• Difficulty eating or feeding.

  • Respiratory difficulty or difficulty breathing (due to poor muscle tone).

  • Little to no sex hormone is produced (hypogonadism).

2. Infants: An infant with a missing or defective gene on chromosome number 15, shows the following symptoms-

  • Defective or poor muscle tone (a primary sign of Prader-Willi syndrome).

  • Floppy and loose extremities.

  • Prominent facial features such as almond-shaped eyes, a narrow head (at temples), a thin upper lip distinctive feature as a turned-down mouth.

  • Poor sucking reflex due to hypotonia which causes difficulty in feeding and difficulty in the development of the child.

  • Poor response action. The infant is often tired, poorly stimulated, not responsive to food, and cries weakly.

  • Underdeveloped genitals. Males suffer from cryptorchidism (barely descended or small testicles). In females, the clitoris and labia are small.

3. Childhood And Adulthood: While the in-utero and infantile signs and symptoms of the Prader-Willi syndrome are clear indications of the disorder, they differ from the childhood symptoms of the Prader-Willi syndrome. Childhood symptoms of the Prader-Willi syndrome are-

  • Delay in achieving developmental milestones.

  • Disrupted sleep patterns are often seen as excessive sleeping.

  • Crossed eyes.

  • Scoliosis (sideways curvature of the spine).

  • Delay in speech.

  • Poor physical condition.

  • Hyperphagia.

  • Weight gain.

  • Delay in puberty.

  • Short stature or height.

  • Obesity.

  • Flexible extremities.

4. Common Physical Symptoms: Except for the symptoms presented with the infant child and adulthood. Common symptoms seen in all the age groups are-

  • Prominent nasal bridge.

  • Small extremities.

  • Soft skin.

  • High forehead.

  • Light skin (in comparison to other family members).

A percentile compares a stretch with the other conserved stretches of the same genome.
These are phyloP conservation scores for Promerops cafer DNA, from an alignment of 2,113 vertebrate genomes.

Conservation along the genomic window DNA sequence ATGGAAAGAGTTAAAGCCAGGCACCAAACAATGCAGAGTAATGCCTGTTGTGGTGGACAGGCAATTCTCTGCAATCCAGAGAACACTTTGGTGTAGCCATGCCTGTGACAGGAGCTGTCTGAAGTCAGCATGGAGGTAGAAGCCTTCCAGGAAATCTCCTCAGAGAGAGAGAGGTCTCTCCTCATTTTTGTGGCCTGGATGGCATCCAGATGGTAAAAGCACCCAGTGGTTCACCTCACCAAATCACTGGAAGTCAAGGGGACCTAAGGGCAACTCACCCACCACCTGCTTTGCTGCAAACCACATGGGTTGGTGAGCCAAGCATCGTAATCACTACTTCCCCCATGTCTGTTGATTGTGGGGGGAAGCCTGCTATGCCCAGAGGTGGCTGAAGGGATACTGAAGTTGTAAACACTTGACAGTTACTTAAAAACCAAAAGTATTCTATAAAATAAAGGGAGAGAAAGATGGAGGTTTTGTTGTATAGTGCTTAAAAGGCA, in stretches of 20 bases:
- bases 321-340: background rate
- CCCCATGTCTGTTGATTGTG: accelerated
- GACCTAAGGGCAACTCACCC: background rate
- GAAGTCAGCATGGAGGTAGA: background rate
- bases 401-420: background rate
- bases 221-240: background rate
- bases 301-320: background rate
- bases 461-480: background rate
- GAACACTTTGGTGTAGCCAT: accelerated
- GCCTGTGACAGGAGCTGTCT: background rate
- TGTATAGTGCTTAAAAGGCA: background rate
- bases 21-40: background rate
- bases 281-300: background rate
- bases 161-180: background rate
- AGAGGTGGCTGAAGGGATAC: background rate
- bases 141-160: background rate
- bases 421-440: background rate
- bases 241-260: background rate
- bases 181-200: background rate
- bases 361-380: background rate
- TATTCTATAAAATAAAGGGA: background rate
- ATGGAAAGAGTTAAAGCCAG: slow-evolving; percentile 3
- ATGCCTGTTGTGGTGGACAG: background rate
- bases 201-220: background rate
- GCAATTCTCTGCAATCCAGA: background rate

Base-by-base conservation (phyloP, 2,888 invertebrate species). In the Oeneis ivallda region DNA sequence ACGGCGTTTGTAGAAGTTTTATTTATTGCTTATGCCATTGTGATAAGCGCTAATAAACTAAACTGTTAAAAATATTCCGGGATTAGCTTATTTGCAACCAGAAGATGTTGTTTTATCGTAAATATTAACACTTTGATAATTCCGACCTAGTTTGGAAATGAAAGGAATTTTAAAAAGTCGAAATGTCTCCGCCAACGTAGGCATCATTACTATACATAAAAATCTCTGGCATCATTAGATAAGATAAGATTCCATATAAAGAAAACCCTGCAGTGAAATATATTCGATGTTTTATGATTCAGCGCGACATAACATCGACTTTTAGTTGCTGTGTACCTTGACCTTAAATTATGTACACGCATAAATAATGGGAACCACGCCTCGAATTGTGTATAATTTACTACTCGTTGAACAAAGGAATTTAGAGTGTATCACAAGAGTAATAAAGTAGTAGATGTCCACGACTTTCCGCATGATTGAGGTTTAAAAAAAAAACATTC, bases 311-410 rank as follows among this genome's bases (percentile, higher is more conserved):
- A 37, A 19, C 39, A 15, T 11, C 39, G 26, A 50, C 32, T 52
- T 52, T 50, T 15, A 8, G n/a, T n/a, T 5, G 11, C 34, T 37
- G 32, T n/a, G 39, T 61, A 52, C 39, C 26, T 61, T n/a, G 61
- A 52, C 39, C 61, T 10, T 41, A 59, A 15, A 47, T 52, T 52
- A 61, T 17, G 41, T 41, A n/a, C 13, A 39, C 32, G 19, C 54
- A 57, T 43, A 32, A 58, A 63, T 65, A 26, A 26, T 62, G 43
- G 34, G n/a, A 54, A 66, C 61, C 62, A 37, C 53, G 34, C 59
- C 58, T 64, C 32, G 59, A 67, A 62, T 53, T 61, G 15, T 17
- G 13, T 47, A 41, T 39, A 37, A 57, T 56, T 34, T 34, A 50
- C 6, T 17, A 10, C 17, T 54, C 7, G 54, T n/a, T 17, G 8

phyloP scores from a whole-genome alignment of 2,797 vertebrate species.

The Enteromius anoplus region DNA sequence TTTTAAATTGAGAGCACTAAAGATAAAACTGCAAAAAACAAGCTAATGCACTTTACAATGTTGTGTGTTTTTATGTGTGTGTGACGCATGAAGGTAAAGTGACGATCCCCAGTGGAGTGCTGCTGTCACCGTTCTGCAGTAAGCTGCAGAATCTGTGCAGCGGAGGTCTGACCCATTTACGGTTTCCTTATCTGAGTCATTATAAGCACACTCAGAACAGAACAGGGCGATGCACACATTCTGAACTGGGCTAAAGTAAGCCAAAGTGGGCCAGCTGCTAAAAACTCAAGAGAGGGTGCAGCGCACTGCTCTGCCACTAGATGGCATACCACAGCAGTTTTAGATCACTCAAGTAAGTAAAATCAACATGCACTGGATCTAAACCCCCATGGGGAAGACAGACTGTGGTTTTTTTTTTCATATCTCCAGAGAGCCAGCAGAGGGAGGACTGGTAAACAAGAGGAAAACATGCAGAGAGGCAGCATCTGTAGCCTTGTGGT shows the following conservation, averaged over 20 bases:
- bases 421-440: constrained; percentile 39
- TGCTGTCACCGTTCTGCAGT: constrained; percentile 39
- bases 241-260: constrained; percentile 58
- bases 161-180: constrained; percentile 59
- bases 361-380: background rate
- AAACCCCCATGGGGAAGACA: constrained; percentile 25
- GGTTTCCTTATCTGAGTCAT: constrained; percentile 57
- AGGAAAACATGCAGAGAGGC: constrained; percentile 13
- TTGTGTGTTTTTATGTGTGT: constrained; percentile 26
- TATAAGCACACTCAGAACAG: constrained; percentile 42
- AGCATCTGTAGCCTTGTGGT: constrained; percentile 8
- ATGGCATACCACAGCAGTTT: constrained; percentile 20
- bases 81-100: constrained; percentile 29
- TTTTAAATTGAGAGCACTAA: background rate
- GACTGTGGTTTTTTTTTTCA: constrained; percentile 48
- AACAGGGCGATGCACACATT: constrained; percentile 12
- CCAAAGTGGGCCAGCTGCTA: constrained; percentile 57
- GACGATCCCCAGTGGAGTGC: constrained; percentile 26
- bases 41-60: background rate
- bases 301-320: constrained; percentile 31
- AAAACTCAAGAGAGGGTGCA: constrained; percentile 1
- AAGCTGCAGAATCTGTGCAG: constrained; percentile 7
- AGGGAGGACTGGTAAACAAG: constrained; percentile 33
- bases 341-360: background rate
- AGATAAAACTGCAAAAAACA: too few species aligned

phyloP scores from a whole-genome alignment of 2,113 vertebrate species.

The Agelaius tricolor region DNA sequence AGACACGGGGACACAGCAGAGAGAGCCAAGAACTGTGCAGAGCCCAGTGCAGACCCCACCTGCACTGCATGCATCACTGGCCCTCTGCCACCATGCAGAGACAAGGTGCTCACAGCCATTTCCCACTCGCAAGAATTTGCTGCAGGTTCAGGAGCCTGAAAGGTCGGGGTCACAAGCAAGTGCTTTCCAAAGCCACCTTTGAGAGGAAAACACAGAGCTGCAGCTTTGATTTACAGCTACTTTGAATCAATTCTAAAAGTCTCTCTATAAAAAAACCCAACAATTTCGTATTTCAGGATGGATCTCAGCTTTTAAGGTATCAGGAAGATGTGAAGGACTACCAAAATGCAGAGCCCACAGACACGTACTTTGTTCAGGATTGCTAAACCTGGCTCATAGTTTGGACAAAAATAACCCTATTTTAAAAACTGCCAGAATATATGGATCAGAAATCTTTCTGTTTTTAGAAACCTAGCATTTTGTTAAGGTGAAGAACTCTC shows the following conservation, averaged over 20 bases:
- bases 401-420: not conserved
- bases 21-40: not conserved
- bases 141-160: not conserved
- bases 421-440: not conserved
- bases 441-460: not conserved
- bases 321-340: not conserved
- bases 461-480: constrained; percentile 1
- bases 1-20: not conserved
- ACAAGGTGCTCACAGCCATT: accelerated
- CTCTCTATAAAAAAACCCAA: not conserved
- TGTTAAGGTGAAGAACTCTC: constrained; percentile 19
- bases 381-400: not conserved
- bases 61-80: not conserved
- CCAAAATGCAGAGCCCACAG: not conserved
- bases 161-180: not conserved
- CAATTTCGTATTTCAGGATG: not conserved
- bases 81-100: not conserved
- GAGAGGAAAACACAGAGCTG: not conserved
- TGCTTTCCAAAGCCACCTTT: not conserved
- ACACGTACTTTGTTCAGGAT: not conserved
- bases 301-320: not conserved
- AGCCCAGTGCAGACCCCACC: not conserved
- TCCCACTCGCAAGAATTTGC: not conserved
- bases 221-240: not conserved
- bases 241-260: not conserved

• Infrequent skin picking.

  • Delayed or absent motor development.

What Is the Treatment for Prader-Willi Syndrome?

Since the conformity of the syndrome is often lately diagnosed, there is no definitive cure for the said syndrome. An individual suffering from different symptoms may seek treatment for the specific symptoms.

What Are the Complications Concerning Prader-Willi Syndrome?

Complications of Prader-Willi syndrome are due to the increased severity of the symptoms and lack of prevention of the said syndrome. Some of the complications are:

Conclusion:

An individual, or more closely, a child suffering from the Prader-Willi syndrome, constitutes living differently and more complicatedly in their personal life.

There is no definite treatment posed for the said syndrome. However, treatment for the symptoms increases the life potency. Managing symptoms of Prader-Willi syndrome is often difficult but possible. The affinity of life increases due to the treatment provided by a healthcare professional. Support groups and coping mechanisms are an essential part of the treatment plan.

Frequently Asked Questions

1.

What Are the Five Primary Signs of Prader-Willi Syndrome?

The most common sign of Prader-Willi Syndrome is almond-shaped eyes. 
The other signs can include;
 - Problems related to eyes.
 - Narrow forehead.
 - Narrow ridge of the nose.
 - Thin upper lip.
 - Downturnned mouth.
 - Unusually fair skin, hair, and nose

2.

What Are the Causes Of Prader-Willi?

A genetic mutation on chromosome 15 causes Prader-Willi syndrome. A part of this gene is called unstable because it is prone to getting shuffled. It usually affects the hypothalamus of the brain. During the early development stages, genetic changes can cause the condition in a portion of the chromosome. This is called the Prader-Willi critical region.

3.

How Is Prader-Willi Diagnosed?

Genetic tests used to check for genetic defects can be used to detect the condition. These tests enable the identification of defects in the genetic makeup, thereby helping to understand genetic disorders. A blood test on the child after they are born confirms the condition. Another important factor is whether another child of the same couple is prone to the condition.

4.

What Is Another Name for Prader-Willi Syndrome?